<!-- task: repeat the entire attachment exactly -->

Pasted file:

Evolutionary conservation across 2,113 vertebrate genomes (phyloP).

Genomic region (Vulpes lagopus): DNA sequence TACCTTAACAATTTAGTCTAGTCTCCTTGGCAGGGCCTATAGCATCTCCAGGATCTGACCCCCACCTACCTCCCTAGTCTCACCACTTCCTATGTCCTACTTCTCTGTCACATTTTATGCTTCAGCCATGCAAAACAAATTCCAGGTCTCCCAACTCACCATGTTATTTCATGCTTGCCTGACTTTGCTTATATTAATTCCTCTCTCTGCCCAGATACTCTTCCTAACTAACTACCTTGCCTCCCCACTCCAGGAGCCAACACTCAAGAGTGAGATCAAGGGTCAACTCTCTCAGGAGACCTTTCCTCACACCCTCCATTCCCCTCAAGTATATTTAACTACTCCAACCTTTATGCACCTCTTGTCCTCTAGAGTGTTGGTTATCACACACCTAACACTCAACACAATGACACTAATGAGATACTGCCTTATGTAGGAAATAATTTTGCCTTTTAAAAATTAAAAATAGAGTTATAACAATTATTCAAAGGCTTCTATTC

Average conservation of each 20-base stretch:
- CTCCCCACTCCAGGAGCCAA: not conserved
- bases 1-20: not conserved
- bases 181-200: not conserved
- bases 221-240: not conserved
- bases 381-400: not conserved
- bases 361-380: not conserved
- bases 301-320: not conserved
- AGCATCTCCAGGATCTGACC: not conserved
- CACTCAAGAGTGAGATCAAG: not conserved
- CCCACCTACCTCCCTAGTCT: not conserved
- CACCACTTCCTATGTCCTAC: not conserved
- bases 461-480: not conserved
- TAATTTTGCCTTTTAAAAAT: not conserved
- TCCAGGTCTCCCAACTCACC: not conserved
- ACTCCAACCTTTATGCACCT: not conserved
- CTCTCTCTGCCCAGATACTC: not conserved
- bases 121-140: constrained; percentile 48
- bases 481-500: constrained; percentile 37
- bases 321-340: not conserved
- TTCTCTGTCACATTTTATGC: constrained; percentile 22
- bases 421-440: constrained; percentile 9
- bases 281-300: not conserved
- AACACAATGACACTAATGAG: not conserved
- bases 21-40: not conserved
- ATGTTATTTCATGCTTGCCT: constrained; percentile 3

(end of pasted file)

Evolutionary conservation across 2,113 vertebrate genomes (phyloP).

Genomic region (Vulpes lagopus): DNA sequence TACCTTAACAATTTAGTCTAGTCTCCTTGGCAGGGCCTATAGCATCTCCAGGATCTGACCCCCACCTACCTCCCTAGTCTCACCACTTCCTATGTCCTACTTCTCTGTCACATTTTATGCTTCAGCCATGCAAAACAAATTCCAGGTCTCCCAACTCACCATGTTATTTCATGCTTGCCTGACTTTGCTTATATTAATTCCTCTCTCTGCCCAGATACTCTTCCTAACTAACTACCTTGCCTCCCCACTCCAGGAGCCAACACTCAAGAGTGAGATCAAGGGTCAACTCTCTCAGGAGACCTTTCCTCACACCCTCCATTCCCCTCAAGTATATTTAACTACTCCAACCTTTATGCACCTCTTGTCCTCTAGAGTGTTGGTTATCACACACCTAACACTCAACACAATGACACTAATGAGATACTGCCTTATGTAGGAAATAATTTTGCCTTTTAAAAATTAAAAATAGAGTTATAACAATTATTCAAAGGCTTCTATTC

Average conservation of each 20-base stretch:
- CTCCCCACTCCAGGAGCCAA: not conserved
- bases 1-20: not conserved
- bases 181-200: not conserved
- bases 221-240: not conserved
- bases 381-400: not conserved
- bases 361-380: not conserved
- bases 301-320: not conserved
- AGCATCTCCAGGATCTGACC: not conserved
- CACTCAAGAGTGAGATCAAG: not conserved
- CCCACCTACCTCCCTAGTCT: not conserved
- CACCACTTCCTATGTCCTAC: not conserved
- bases 461-480: not conserved
- TAATTTTGCCTTTTAAAAAT: not conserved
- TCCAGGTCTCCCAACTCACC: not conserved
- ACTCCAACCTTTATGCACCT: not conserved
- CTCTCTCTGCCCAGATACTC: not conserved
- bases 121-140: constrained; percentile 48
- bases 481-500: constrained; percentile 37
- bases 321-340: not conserved
- TTCTCTGTCACATTTTATGC: constrained; percentile 22
- bases 421-440: constrained; percentile 9
- bases 281-300: not conserved
- AACACAATGACACTAATGAG: not conserved
- bases 21-40: not conserved
- ATGTTATTTCATGCTTGCCT: constrained; percentile 3